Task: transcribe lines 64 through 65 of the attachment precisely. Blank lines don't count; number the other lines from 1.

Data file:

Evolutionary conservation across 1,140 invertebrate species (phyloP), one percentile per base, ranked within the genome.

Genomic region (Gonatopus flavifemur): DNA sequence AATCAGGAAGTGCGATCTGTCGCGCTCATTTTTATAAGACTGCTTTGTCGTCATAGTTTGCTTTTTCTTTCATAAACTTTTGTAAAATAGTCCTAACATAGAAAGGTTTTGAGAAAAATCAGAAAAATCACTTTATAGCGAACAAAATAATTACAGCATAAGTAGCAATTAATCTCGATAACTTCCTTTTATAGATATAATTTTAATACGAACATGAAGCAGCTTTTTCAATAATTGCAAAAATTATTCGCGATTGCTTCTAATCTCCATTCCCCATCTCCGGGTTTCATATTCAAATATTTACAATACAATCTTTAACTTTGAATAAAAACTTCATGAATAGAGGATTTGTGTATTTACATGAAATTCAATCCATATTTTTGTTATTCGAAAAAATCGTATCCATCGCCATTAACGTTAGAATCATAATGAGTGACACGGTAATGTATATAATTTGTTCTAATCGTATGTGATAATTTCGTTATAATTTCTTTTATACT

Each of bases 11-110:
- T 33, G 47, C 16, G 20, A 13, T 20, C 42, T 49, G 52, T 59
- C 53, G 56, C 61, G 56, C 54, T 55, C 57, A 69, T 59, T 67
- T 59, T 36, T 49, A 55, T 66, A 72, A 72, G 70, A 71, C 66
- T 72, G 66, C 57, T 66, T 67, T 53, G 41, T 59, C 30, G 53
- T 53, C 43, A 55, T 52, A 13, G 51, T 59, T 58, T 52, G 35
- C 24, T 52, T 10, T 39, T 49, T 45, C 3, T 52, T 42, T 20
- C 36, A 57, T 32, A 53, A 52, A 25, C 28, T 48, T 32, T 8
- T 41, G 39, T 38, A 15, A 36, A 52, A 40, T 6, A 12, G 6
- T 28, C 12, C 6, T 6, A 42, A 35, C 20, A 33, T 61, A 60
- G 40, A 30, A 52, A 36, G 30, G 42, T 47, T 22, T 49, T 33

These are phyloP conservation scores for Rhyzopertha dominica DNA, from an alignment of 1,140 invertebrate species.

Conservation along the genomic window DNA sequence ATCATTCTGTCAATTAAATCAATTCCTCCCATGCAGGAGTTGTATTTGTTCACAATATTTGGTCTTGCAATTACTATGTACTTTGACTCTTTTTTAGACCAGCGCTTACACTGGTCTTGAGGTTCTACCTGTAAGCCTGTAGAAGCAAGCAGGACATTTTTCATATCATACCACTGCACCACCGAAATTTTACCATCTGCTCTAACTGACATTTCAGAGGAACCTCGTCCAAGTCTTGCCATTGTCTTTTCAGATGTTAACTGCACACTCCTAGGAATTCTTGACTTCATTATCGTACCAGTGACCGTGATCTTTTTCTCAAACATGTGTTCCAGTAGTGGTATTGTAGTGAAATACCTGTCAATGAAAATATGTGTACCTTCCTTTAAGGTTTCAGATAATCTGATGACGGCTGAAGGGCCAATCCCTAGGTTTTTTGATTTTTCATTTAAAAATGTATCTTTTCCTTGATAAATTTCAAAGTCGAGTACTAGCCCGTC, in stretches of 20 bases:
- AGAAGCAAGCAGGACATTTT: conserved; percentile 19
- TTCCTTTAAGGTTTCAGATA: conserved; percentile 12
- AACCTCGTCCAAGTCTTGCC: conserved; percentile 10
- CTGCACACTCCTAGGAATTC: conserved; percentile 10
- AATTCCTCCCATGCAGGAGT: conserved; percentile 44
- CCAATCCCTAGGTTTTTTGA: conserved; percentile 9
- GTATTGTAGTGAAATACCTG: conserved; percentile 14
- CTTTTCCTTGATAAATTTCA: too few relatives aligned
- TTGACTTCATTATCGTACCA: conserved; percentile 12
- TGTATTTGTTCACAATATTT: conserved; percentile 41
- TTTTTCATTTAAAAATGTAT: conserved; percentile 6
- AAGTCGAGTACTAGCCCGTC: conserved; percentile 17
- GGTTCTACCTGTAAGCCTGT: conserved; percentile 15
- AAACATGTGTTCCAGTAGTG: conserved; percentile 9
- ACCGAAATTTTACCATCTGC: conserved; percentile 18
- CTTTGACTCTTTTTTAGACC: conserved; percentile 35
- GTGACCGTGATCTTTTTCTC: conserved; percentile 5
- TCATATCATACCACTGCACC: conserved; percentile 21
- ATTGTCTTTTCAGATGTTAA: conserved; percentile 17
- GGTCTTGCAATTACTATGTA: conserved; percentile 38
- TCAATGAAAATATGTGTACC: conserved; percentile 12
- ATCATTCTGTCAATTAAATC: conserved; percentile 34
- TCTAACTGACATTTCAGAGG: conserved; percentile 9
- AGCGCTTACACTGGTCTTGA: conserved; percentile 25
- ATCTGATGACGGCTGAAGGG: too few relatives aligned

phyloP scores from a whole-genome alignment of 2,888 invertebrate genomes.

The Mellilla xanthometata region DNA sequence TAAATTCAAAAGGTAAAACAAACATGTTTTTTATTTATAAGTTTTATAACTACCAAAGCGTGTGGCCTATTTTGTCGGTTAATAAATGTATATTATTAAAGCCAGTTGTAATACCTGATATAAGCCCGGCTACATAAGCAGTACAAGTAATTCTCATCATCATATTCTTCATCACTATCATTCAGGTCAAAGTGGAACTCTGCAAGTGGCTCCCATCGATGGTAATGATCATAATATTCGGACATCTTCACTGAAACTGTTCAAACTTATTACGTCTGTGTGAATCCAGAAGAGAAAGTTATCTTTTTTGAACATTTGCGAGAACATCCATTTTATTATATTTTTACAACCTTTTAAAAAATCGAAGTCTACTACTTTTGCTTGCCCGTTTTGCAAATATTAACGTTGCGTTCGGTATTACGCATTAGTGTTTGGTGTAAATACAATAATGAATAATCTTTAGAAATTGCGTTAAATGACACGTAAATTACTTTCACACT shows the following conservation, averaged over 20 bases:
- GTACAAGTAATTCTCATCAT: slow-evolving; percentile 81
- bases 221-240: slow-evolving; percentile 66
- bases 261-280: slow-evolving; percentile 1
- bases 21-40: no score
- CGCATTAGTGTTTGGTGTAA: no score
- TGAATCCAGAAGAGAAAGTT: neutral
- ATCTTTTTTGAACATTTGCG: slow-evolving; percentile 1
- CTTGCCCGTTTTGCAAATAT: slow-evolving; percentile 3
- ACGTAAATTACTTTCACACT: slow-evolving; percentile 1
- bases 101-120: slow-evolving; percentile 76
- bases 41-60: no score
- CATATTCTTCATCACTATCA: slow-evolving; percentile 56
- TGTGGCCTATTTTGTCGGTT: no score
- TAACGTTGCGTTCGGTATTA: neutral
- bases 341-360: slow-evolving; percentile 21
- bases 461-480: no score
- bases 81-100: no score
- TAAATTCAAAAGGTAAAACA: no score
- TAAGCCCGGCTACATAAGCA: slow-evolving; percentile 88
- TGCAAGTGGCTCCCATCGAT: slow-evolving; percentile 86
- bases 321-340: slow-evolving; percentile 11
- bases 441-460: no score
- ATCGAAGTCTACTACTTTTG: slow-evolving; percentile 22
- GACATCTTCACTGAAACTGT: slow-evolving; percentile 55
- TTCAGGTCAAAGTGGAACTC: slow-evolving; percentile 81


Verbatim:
- bases 441-460: no score
- ATCGAAGTCTACTACTTTTG: slow-evolving; percentile 22